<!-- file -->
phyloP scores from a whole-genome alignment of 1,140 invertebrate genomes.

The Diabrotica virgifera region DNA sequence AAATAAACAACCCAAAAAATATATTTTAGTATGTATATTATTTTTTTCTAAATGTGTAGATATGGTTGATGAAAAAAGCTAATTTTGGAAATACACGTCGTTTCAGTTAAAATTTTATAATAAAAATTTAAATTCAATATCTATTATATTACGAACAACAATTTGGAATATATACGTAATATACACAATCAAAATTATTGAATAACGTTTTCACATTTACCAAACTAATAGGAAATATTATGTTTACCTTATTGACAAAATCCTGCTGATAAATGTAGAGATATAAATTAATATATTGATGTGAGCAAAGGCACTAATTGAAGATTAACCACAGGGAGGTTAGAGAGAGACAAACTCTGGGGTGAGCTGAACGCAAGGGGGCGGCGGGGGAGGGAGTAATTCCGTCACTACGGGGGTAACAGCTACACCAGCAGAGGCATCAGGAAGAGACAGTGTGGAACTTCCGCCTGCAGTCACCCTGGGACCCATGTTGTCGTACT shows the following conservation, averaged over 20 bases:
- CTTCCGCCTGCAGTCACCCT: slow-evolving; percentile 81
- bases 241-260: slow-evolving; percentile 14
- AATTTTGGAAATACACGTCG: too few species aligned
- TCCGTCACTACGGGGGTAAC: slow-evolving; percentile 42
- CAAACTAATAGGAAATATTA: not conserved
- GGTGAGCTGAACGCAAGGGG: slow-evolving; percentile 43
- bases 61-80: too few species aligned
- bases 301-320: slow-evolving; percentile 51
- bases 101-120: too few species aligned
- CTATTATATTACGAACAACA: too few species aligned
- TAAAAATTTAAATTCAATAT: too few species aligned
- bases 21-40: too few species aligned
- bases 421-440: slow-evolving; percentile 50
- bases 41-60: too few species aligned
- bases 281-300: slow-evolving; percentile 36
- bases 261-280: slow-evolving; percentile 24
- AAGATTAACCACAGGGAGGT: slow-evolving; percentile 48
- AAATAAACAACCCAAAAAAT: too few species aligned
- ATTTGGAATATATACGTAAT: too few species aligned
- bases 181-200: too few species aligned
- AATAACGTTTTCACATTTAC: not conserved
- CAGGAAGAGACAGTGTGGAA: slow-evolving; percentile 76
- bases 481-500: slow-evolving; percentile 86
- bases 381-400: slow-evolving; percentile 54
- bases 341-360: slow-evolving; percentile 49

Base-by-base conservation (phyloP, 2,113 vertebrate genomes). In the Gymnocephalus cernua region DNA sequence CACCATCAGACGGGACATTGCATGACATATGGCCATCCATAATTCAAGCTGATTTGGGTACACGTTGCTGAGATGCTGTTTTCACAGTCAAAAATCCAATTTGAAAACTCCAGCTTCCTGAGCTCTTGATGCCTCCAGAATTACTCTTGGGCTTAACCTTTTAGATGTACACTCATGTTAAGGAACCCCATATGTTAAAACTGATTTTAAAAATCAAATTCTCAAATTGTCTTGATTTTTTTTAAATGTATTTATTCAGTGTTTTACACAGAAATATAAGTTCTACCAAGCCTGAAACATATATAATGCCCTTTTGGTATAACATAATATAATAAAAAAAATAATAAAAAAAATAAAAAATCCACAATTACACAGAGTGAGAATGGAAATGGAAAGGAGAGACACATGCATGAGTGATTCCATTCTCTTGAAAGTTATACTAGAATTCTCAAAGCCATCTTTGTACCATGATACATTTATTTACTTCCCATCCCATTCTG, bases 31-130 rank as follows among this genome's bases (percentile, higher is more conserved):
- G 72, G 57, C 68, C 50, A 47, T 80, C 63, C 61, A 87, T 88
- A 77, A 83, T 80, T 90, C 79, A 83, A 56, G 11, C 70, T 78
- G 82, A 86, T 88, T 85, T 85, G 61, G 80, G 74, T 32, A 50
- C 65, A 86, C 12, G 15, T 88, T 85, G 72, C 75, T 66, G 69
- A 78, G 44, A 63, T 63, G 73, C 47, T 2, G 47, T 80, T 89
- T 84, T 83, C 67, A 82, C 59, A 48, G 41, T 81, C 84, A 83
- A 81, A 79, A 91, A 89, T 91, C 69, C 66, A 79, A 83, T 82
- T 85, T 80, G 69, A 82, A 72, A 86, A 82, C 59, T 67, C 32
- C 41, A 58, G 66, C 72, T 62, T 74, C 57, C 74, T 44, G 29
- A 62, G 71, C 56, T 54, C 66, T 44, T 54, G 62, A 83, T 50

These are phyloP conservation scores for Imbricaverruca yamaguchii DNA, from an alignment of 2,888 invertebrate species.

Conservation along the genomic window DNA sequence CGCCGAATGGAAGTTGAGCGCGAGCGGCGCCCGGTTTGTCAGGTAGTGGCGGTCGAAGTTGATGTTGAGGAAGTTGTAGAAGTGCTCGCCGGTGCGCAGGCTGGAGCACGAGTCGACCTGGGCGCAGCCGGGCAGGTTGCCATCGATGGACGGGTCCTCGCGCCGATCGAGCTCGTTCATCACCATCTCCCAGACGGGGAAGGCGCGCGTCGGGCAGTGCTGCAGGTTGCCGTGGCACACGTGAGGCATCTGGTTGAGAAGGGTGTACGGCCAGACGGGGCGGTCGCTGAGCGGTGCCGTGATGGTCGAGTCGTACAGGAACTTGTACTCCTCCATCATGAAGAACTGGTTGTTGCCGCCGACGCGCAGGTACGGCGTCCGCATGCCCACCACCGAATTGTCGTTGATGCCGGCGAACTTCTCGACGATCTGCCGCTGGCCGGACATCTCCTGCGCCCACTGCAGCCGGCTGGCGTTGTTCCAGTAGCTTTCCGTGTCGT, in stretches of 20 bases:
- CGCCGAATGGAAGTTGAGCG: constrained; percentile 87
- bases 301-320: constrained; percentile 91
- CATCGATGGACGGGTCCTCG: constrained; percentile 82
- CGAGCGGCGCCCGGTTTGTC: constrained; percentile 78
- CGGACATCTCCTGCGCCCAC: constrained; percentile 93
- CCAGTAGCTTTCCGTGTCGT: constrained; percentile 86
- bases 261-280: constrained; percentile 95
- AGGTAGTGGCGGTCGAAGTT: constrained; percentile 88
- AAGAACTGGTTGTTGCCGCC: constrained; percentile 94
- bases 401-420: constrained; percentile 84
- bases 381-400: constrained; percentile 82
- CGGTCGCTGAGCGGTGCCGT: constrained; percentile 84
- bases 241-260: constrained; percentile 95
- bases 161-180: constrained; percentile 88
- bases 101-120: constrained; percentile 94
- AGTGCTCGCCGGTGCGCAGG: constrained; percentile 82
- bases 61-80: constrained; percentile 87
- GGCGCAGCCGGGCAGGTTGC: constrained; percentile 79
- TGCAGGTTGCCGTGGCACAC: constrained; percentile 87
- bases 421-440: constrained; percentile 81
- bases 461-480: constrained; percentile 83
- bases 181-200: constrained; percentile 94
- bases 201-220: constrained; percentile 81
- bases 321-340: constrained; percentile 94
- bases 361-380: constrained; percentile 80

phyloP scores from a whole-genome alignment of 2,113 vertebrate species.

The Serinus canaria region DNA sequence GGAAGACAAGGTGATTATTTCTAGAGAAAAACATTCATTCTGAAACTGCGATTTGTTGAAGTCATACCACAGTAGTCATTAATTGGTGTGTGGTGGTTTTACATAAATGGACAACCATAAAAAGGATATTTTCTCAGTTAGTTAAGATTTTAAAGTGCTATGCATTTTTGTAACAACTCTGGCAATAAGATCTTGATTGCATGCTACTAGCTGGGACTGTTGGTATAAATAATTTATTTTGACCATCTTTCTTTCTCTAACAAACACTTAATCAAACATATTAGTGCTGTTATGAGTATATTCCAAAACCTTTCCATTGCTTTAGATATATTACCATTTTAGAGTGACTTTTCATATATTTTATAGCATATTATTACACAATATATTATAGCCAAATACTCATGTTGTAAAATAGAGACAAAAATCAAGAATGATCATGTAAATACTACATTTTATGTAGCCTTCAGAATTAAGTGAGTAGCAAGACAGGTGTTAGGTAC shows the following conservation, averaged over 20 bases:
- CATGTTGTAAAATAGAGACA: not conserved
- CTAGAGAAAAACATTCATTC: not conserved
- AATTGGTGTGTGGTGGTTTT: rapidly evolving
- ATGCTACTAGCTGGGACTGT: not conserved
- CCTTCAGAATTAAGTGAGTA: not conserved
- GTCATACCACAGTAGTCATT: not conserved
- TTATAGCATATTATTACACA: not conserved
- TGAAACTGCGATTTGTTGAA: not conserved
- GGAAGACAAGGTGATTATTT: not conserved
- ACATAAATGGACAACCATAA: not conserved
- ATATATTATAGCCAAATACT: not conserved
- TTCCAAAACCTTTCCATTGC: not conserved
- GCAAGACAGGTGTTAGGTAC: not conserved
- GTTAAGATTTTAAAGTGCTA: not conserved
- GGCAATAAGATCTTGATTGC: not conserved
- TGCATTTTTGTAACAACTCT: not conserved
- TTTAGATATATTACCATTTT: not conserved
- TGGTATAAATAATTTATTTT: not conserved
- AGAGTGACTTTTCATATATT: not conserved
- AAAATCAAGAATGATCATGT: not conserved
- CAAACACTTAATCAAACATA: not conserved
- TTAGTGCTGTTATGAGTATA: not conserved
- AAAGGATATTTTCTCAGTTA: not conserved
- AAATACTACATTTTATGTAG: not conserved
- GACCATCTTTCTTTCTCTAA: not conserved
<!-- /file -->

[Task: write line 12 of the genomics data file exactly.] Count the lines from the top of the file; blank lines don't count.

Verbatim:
- CTATTATATTACGAACAACA: too few species aligned